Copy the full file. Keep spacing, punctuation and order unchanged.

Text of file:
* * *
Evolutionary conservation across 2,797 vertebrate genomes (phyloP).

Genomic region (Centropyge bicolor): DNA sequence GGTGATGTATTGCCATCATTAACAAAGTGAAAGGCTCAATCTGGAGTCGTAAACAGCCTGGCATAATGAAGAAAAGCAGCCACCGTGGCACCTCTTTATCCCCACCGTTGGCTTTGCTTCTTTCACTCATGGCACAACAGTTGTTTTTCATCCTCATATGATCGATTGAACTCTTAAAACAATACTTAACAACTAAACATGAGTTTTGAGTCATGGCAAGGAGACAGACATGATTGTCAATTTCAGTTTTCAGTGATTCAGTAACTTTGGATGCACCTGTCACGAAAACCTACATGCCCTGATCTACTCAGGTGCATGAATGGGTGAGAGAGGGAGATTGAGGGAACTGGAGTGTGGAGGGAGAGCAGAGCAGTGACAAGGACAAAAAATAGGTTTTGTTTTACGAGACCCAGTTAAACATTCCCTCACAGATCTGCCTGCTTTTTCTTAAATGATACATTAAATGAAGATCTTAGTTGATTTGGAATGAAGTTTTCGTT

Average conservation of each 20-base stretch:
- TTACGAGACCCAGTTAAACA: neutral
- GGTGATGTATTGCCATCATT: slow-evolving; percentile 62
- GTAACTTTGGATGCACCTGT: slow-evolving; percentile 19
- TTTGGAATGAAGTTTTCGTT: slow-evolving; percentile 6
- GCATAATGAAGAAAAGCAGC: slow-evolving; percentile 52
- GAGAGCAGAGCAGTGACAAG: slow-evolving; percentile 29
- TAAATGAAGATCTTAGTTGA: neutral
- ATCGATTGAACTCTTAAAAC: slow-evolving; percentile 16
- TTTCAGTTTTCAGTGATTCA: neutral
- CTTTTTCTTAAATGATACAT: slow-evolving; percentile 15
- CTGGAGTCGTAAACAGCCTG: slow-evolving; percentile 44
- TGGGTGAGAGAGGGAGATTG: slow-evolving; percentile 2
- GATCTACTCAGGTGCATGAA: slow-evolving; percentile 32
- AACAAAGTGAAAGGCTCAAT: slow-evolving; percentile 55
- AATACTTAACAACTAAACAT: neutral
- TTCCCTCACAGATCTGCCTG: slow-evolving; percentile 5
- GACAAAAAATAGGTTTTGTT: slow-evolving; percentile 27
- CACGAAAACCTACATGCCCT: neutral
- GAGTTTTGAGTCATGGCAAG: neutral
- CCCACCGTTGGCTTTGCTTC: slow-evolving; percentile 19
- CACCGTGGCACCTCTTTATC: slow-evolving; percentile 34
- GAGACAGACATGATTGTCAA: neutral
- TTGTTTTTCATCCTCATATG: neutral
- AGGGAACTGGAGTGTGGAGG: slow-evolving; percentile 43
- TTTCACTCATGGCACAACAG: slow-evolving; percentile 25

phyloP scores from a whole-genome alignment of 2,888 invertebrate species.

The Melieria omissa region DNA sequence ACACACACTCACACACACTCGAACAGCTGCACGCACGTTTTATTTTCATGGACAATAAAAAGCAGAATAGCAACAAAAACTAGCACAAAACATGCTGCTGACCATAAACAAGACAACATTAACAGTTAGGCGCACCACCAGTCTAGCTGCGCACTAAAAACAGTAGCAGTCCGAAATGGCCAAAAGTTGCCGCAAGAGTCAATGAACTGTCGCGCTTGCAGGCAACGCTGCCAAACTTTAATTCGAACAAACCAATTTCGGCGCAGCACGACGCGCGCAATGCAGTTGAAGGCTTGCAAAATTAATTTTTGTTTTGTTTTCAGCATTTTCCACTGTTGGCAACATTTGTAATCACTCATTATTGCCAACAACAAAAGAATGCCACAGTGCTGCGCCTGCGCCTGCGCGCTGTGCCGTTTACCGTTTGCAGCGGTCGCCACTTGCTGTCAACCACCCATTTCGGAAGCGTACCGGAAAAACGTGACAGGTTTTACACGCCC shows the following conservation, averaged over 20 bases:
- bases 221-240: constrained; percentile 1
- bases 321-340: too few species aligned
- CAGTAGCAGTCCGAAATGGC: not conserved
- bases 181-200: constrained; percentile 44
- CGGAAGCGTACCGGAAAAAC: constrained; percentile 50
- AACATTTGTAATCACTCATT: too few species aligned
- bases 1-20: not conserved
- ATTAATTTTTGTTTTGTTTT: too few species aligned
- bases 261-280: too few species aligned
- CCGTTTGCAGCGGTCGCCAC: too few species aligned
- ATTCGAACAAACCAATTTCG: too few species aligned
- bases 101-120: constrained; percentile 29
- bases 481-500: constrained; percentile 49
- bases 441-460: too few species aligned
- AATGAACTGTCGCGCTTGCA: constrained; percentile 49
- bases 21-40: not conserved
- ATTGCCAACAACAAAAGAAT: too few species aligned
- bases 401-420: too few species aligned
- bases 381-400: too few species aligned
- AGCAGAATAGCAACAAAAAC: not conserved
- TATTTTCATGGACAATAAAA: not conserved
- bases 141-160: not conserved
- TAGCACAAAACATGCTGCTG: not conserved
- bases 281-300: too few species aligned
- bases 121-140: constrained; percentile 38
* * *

Evolutionary conservation across 2,797 vertebrate genomes (phyloP).

Genomic region (Centropyge bicolor): DNA sequence GGTGATGTATTGCCATCATTAACAAAGTGAAAGGCTCAATCTGGAGTCGTAAACAGCCTGGCATAATGAAGAAAAGCAGCCACCGTGGCACCTCTTTATCCCCACCGTTGGCTTTGCTTCTTTCACTCATGGCACAACAGTTGTTTTTCATCCTCATATGATCGATTGAACTCTTAAAACAATACTTAACAACTAAACATGAGTTTTGAGTCATGGCAAGGAGACAGACATGATTGTCAATTTCAGTTTTCAGTGATTCAGTAACTTTGGATGCACCTGTCACGAAAACCTACATGCCCTGATCTACTCAGGTGCATGAATGGGTGAGAGAGGGAGATTGAGGGAACTGGAGTGTGGAGGGAGAGCAGAGCAGTGACAAGGACAAAAAATAGGTTTTGTTTTACGAGACCCAGTTAAACATTCCCTCACAGATCTGCCTGCTTTTTCTTAAATGATACATTAAATGAAGATCTTAGTTGATTTGGAATGAAGTTTTCGTT

Average conservation of each 20-base stretch:
- TTACGAGACCCAGTTAAACA: neutral
- GGTGATGTATTGCCATCATT: slow-evolving; percentile 62
- GTAACTTTGGATGCACCTGT: slow-evolving; percentile 19
- TTTGGAATGAAGTTTTCGTT: slow-evolving; percentile 6
- GCATAATGAAGAAAAGCAGC: slow-evolving; percentile 52
- GAGAGCAGAGCAGTGACAAG: slow-evolving; percentile 29
- TAAATGAAGATCTTAGTTGA: neutral
- ATCGATTGAACTCTTAAAAC: slow-evolving; percentile 16
- TTTCAGTTTTCAGTGATTCA: neutral
- CTTTTTCTTAAATGATACAT: slow-evolving; percentile 15
- CTGGAGTCGTAAACAGCCTG: slow-evolving; percentile 44
- TGGGTGAGAGAGGGAGATTG: slow-evolving; percentile 2
- GATCTACTCAGGTGCATGAA: slow-evolving; percentile 32
- AACAAAGTGAAAGGCTCAAT: slow-evolving; percentile 55
- AATACTTAACAACTAAACAT: neutral
- TTCCCTCACAGATCTGCCTG: slow-evolving; percentile 5
- GACAAAAAATAGGTTTTGTT: slow-evolving; percentile 27
- CACGAAAACCTACATGCCCT: neutral
- GAGTTTTGAGTCATGGCAAG: neutral
- CCCACCGTTGGCTTTGCTTC: slow-evolving; percentile 19
- CACCGTGGCACCTCTTTATC: slow-evolving; percentile 34
- GAGACAGACATGATTGTCAA: neutral
- TTGTTTTTCATCCTCATATG: neutral
- AGGGAACTGGAGTGTGGAGG: slow-evolving; percentile 43
- TTTCACTCATGGCACAACAG: slow-evolving; percentile 25

phyloP scores from a whole-genome alignment of 2,888 invertebrate species.

The Melieria omissa region DNA sequence ACACACACTCACACACACTCGAACAGCTGCACGCACGTTTTATTTTCATGGACAATAAAAAGCAGAATAGCAACAAAAACTAGCACAAAACATGCTGCTGACCATAAACAAGACAACATTAACAGTTAGGCGCACCACCAGTCTAGCTGCGCACTAAAAACAGTAGCAGTCCGAAATGGCCAAAAGTTGCCGCAAGAGTCAATGAACTGTCGCGCTTGCAGGCAACGCTGCCAAACTTTAATTCGAACAAACCAATTTCGGCGCAGCACGACGCGCGCAATGCAGTTGAAGGCTTGCAAAATTAATTTTTGTTTTGTTTTCAGCATTTTCCACTGTTGGCAACATTTGTAATCACTCATTATTGCCAACAACAAAAGAATGCCACAGTGCTGCGCCTGCGCCTGCGCGCTGTGCCGTTTACCGTTTGCAGCGGTCGCCACTTGCTGTCAACCACCCATTTCGGAAGCGTACCGGAAAAACGTGACAGGTTTTACACGCCC shows the following conservation, averaged over 20 bases:
- bases 221-240: constrained; percentile 1
- bases 321-340: too few species aligned
- CAGTAGCAGTCCGAAATGGC: not conserved
- bases 181-200: constrained; percentile 44
- CGGAAGCGTACCGGAAAAAC: constrained; percentile 50
- AACATTTGTAATCACTCATT: too few species aligned
- bases 1-20: not conserved
- ATTAATTTTTGTTTTGTTTT: too few species aligned
- bases 261-280: too few species aligned
- CCGTTTGCAGCGGTCGCCAC: too few species aligned
- ATTCGAACAAACCAATTTCG: too few species aligned
- bases 101-120: constrained; percentile 29
- bases 481-500: constrained; percentile 49
- bases 441-460: too few species aligned
- AATGAACTGTCGCGCTTGCA: constrained; percentile 49
- bases 21-40: not conserved
- ATTGCCAACAACAAAAGAAT: too few species aligned
- bases 401-420: too few species aligned
- bases 381-400: too few species aligned
- AGCAGAATAGCAACAAAAAC: not conserved
- TATTTTCATGGACAATAAAA: not conserved
- bases 141-160: not conserved
- TAGCACAAAACATGCTGCTG: not conserved
- bases 281-300: too few species aligned
- bases 121-140: constrained; percentile 38